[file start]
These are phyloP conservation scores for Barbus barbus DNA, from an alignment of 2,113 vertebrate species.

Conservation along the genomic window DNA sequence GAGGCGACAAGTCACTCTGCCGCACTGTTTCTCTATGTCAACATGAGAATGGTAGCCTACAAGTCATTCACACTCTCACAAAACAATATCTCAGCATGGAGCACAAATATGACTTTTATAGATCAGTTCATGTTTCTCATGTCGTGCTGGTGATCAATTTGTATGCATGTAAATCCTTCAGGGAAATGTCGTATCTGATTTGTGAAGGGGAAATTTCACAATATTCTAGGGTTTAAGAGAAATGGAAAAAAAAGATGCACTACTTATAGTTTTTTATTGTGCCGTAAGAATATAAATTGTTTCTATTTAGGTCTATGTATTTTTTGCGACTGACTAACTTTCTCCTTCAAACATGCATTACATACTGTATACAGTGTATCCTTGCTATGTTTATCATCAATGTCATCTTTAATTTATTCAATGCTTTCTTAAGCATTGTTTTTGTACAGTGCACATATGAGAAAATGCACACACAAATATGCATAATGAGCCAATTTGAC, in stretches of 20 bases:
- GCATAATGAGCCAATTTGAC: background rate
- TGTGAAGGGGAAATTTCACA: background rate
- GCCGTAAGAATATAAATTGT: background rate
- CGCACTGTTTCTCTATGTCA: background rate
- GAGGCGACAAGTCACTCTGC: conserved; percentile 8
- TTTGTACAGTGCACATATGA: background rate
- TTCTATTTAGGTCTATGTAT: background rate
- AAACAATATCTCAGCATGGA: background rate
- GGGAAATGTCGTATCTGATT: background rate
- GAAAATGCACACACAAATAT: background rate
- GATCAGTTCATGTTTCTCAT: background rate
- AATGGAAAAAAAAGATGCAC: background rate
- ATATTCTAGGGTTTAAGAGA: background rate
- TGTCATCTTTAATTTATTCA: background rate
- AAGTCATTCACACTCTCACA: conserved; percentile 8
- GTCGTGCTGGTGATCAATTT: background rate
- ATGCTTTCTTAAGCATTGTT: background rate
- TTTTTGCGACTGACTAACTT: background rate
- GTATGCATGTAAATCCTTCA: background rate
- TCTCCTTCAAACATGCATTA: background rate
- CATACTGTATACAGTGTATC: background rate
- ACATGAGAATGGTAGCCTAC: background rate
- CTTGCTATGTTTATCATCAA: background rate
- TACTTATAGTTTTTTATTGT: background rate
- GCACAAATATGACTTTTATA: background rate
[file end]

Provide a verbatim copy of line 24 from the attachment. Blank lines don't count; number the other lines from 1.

- ACATGAGAATGGTAGCCTAC: background rate